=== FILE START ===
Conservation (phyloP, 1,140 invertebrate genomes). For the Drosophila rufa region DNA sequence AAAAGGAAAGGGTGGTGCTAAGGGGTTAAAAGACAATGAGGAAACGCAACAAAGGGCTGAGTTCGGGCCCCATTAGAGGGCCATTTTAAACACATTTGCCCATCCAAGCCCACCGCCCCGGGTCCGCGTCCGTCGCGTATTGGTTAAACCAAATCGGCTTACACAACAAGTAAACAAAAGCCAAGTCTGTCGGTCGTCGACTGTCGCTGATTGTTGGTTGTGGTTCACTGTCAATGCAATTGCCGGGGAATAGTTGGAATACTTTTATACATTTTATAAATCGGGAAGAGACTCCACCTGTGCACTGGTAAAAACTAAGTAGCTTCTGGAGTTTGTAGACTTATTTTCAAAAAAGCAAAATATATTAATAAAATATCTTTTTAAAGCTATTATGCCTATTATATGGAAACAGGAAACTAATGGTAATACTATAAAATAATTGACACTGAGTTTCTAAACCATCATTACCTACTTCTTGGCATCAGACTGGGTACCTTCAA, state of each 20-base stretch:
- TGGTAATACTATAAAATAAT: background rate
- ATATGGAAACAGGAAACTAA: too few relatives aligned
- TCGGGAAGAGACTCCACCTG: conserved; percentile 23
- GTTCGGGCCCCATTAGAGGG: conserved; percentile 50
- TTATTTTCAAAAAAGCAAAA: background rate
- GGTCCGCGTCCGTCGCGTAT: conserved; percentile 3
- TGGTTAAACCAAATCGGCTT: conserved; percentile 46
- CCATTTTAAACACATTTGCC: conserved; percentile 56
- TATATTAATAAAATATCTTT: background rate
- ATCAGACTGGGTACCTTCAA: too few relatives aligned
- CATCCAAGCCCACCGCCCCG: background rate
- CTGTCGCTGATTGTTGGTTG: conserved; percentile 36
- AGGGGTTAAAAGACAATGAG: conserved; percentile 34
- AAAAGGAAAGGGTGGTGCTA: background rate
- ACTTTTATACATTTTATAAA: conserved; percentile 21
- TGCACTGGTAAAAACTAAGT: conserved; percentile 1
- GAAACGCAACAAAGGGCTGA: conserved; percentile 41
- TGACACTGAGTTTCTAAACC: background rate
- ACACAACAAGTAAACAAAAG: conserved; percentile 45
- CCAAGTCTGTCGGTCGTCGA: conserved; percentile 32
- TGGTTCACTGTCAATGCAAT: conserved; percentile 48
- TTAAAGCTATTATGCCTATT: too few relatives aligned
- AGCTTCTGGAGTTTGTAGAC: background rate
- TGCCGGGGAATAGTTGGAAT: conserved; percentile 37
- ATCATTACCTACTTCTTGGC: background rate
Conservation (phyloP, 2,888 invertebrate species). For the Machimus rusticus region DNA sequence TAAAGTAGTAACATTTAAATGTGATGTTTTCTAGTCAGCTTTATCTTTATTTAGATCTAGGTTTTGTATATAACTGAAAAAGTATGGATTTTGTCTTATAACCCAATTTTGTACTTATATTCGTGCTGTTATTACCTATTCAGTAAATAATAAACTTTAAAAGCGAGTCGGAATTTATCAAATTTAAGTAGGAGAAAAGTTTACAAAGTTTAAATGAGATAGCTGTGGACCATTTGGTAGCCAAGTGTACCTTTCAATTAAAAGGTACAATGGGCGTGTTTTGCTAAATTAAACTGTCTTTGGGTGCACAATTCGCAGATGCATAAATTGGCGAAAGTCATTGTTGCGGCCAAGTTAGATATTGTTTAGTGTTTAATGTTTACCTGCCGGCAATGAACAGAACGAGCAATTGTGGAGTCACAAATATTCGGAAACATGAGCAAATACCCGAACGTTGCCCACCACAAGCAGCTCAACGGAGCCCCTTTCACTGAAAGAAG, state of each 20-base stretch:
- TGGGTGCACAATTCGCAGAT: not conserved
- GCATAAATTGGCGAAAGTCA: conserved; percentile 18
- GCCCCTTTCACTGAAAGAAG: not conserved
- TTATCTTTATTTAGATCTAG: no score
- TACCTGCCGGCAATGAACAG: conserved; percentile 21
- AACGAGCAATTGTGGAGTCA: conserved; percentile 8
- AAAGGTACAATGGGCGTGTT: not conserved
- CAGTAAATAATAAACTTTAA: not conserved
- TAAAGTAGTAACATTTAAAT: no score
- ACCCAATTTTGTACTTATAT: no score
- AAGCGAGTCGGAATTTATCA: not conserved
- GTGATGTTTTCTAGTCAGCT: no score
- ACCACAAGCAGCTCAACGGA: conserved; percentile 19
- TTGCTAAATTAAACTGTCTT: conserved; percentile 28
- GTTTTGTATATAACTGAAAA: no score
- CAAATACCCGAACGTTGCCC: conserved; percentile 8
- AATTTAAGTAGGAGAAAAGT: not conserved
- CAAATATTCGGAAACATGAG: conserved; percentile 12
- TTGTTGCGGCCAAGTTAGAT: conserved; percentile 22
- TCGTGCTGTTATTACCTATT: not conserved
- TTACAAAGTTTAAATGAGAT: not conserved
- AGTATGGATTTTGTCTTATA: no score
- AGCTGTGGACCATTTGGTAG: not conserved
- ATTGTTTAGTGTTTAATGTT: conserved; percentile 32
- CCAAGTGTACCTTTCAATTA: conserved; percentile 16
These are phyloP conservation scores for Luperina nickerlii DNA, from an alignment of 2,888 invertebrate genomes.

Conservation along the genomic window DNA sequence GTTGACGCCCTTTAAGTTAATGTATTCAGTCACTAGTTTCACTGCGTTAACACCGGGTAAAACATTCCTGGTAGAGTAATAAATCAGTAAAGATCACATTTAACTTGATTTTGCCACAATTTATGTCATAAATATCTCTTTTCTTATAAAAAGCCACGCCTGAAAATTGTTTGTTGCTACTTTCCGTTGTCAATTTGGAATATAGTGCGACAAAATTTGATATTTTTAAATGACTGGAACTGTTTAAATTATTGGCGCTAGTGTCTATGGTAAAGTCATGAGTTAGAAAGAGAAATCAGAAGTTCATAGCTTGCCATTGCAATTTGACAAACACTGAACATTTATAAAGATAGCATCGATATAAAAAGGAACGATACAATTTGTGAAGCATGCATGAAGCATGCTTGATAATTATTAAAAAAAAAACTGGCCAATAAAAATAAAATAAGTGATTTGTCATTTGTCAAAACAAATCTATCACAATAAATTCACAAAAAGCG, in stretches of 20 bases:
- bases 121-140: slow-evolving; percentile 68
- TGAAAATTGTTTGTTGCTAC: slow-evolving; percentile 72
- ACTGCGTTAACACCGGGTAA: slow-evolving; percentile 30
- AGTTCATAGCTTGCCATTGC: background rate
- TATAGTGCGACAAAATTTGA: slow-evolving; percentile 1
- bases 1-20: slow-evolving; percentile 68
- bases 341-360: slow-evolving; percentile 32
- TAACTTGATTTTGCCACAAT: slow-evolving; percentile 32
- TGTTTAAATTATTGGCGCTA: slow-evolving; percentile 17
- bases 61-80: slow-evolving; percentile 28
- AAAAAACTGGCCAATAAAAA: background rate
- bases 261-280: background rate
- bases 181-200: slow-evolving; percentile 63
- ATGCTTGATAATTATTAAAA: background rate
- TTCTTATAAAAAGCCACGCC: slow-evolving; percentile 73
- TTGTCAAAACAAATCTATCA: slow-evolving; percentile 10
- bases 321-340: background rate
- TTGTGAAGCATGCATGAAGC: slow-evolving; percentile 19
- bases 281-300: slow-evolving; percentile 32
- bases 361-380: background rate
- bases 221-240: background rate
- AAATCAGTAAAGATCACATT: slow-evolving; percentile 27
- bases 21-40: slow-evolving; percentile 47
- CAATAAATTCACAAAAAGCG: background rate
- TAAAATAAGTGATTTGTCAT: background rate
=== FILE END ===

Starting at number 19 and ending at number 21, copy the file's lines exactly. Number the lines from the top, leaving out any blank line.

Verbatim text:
- TGACACTGAGTTTCTAAACC: background rate
- ACACAACAAGTAAACAAAAG: conserved; percentile 45
- CCAAGTCTGTCGGTCGTCGA: conserved; percentile 32